Bell Curve The Law Talking Guy Raised by Republicans U.S. West
Well, he's kind of had it in for me ever since I accidentally ran over his dog. Actually, replace "accidentally" with "repeatedly," and replace "dog" with "son."

Sunday, April 29, 2007

A Note On Biden

I'm gradually changing my short list of candidates for the Democratic nomination. I started the season with my short list being Obama, Edwards and Richardson. After the debates, I'm pretty sure that Edwards is off my list and positive that Richardson is.

I'm thinking more and more seriously about Biden. I've got Meet the Press on in the background right now and Biden is very impressive. Russert was trying to press him on inconsistencies with past comments and Biden was very good. It became clear quickly that Biden actually remembers an enormous amount of detail about what he said on Meet the Press and other shows 3, 4 and 5 years ago! If we are looking for the complete opposite of George W. Bush, Biden could be it. He's very intelligent, thinks of the big picture while having a good memory for detail.

So far however, most of his public statements have been about the war in Iraq. That's not necessarily a bad thing. It's looking more and more like Bush is going to insist that our troops still be in Iraq at the time of election so the war will be THE MAJOR ISSUE.

His other positions are much like his positions on Iraq. He has a very pragmatic approach to traditional Democratic positions. He seeks to make the case that investment in things like health care and good police actually save us money in the long run. That's the kind of pitch is the winning combination. So many liberals don't seem to understand clearly WHY they have the positions they have. They seem to support this program or that just for sake of doing so. Biden is actually capable of explaining to people why we need these programs.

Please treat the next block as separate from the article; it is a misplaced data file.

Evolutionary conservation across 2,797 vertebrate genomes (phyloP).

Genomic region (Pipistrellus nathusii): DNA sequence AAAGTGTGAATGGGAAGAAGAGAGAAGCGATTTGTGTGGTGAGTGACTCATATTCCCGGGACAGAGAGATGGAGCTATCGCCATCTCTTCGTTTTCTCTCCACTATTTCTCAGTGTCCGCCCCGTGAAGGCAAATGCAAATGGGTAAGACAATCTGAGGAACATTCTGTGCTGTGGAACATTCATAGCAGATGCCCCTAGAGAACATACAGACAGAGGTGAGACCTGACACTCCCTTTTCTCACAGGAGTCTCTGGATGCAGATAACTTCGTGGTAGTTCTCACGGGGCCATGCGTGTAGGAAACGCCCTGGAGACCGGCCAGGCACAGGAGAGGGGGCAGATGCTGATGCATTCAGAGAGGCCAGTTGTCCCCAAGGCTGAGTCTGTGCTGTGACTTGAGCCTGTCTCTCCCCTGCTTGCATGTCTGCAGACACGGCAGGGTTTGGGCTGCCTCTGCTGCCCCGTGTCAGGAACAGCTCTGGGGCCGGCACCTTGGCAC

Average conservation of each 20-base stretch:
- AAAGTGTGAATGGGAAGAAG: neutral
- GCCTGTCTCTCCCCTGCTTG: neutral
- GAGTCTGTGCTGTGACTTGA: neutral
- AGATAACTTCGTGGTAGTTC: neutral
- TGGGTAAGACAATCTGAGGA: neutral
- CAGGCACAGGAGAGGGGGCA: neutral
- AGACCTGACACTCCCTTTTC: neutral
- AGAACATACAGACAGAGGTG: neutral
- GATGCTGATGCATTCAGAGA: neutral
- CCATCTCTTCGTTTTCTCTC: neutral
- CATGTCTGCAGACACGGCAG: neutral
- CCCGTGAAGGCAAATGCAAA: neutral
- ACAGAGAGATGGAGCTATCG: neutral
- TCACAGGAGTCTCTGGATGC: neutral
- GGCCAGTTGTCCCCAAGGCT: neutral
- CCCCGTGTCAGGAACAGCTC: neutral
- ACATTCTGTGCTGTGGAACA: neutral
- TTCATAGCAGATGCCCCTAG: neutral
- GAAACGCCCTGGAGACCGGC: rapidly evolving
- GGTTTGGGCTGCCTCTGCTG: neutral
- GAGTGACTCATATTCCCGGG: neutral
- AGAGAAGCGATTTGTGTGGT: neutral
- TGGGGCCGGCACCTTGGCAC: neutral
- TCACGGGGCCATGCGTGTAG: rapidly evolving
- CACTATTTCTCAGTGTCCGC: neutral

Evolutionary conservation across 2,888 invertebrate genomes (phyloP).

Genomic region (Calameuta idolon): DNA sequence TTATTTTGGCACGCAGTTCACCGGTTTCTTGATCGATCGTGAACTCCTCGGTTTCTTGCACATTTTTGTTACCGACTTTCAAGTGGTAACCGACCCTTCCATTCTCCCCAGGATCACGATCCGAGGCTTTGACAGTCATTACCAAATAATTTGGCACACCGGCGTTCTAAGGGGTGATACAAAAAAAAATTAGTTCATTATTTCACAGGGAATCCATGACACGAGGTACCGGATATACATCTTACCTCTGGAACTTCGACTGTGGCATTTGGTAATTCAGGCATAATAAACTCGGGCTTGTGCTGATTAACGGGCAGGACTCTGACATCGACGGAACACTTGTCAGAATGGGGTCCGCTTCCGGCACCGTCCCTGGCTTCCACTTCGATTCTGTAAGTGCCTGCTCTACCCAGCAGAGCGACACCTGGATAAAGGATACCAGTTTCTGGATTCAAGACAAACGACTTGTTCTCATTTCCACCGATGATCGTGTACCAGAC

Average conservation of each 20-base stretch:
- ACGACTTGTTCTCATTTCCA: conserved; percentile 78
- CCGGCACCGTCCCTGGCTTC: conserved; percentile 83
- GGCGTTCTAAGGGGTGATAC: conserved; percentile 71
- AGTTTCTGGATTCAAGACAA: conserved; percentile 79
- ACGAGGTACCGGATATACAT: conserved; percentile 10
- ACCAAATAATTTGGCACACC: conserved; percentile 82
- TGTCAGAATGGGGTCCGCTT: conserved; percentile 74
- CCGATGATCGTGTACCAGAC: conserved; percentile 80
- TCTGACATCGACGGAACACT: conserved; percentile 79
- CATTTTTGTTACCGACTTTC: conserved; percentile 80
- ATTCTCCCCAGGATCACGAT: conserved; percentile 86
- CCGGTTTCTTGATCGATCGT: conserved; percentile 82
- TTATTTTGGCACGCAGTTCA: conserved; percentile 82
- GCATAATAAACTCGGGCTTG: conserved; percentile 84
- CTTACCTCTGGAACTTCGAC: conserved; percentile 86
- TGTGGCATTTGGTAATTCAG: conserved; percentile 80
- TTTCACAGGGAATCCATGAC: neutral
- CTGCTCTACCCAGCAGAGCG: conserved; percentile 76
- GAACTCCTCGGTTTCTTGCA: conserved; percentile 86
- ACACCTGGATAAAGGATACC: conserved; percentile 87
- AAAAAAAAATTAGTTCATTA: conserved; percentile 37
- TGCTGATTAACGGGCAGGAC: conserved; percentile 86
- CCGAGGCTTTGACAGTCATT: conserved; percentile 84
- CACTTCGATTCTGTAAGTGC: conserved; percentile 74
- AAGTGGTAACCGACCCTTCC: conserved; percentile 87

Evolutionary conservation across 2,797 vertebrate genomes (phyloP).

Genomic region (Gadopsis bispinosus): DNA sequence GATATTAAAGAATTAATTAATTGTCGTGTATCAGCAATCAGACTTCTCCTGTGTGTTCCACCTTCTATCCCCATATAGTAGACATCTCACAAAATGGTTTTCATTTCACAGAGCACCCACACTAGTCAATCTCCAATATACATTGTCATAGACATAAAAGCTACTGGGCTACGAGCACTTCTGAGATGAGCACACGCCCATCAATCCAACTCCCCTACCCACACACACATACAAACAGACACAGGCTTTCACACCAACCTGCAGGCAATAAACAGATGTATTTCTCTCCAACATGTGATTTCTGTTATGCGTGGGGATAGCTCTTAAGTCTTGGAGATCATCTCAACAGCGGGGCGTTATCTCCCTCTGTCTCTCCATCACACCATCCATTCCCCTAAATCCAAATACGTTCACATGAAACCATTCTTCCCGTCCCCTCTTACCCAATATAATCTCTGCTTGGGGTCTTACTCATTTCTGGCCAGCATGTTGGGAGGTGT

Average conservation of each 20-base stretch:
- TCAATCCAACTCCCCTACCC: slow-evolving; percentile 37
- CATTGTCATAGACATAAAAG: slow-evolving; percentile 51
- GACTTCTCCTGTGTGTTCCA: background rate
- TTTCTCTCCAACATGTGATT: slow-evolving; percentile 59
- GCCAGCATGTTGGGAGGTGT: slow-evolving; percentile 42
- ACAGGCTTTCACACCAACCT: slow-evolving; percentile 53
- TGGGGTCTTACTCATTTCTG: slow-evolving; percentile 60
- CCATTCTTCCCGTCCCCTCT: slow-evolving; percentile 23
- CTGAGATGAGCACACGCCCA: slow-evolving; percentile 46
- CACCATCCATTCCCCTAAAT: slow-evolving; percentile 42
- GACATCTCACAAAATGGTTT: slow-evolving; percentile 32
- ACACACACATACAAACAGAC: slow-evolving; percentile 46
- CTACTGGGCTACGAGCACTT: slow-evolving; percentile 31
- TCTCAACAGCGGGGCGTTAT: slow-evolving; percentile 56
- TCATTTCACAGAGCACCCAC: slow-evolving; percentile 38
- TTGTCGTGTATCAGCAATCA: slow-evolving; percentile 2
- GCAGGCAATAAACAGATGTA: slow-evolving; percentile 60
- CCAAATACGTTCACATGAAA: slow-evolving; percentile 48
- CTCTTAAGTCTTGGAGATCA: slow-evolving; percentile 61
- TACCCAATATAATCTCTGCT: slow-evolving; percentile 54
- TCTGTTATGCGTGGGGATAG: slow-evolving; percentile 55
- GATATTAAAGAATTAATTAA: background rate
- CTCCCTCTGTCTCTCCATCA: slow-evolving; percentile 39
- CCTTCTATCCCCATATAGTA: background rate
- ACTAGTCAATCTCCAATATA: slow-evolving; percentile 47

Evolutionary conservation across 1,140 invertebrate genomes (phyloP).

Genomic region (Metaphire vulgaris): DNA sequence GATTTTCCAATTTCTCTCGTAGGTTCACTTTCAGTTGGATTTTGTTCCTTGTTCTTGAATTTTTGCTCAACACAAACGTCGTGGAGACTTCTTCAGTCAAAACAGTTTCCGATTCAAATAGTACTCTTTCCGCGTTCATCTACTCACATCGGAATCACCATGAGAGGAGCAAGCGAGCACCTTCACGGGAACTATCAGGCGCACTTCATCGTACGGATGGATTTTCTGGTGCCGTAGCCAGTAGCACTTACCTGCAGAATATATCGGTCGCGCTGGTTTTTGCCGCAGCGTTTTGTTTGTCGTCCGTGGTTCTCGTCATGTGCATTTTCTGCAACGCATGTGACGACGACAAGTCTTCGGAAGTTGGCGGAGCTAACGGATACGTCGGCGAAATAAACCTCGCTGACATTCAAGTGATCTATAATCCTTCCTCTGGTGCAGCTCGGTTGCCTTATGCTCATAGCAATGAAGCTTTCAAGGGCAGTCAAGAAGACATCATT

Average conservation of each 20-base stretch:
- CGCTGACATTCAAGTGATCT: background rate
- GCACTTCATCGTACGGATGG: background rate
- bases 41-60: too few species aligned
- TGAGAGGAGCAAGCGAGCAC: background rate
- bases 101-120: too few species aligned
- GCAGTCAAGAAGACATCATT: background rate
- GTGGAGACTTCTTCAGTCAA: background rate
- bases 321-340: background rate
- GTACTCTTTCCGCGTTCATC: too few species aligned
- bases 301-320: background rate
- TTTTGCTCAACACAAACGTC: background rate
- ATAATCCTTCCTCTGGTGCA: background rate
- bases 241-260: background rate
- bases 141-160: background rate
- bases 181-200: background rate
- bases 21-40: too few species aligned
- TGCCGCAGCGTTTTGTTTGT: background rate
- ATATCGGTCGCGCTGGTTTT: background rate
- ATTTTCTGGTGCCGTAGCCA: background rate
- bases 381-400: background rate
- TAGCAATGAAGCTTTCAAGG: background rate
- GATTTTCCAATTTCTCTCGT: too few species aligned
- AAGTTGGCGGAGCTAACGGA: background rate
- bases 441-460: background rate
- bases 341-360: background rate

What's more, he is willing to "put everything on the table" with regards to budgets and reform. The combination of those two approaches is key. If you understand WHY you want the programs in the first place, you may be able to acknowledge that other people may have valid ideas for taking a new approach to solving a particular problem. The traditional state run welfare state may not be the best way to solve problems of poverty etc. Democrats need to get past their support for the programs and remember what the goals were in the first place.

Biden is moving in that direction for that reason, I'm considering him more seriously than I have before.

It's a shame the media goes for money (Clinton, Obama) and looks (Obama, Edwards) first and foremost. I'd like to see the issues get more coverage.


Dead Parrot said...


One of the hardest qualities to discern is how a candidate will form a Cabinet and a cadre of advisors. Yet that arguably is the way that a president most influences the country during his/her time in office.

I think I need a scorecard across the democratic candidates to see who is advising who.

Raised By Republicans said...

With regard to advisors, Clinton is likely to bring along the most experienced and impressive bunch. But she has such high negatives and is so polarizing I doubt she can win the general.

Biden seems like he go turn out to be like Carter - very smart, very up-to-date on the policy but too unwilling to delegate and thus prone to overmanaging.